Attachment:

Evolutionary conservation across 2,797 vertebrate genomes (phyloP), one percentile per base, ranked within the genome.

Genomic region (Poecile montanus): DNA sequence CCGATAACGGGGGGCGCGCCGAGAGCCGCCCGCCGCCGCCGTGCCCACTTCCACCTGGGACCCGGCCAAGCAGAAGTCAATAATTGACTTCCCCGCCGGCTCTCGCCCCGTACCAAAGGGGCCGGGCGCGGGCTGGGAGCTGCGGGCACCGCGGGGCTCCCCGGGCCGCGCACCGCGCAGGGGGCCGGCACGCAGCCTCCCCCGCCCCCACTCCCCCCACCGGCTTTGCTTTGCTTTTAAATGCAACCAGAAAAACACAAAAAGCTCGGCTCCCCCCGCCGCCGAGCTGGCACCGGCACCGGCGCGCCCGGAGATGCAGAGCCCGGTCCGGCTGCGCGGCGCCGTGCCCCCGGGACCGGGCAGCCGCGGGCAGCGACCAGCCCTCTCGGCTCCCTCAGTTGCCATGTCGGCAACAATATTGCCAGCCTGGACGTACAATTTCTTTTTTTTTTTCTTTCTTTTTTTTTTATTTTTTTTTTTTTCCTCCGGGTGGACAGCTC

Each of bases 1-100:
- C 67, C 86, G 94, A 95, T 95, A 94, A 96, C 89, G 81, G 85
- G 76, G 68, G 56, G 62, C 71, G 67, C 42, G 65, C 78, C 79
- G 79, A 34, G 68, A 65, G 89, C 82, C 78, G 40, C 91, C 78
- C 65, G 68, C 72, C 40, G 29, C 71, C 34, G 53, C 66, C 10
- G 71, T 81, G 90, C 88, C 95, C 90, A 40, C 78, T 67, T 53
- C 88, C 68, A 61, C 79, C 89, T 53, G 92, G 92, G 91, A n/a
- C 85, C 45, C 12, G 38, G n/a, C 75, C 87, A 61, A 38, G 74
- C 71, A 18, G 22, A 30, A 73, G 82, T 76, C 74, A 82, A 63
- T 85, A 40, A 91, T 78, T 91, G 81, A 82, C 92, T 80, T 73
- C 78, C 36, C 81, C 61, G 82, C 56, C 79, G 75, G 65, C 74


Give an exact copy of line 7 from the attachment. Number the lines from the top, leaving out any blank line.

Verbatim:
- C 65, G 68, C 72, C 40, G 29, C 71, C 34, G 53, C 66, C 10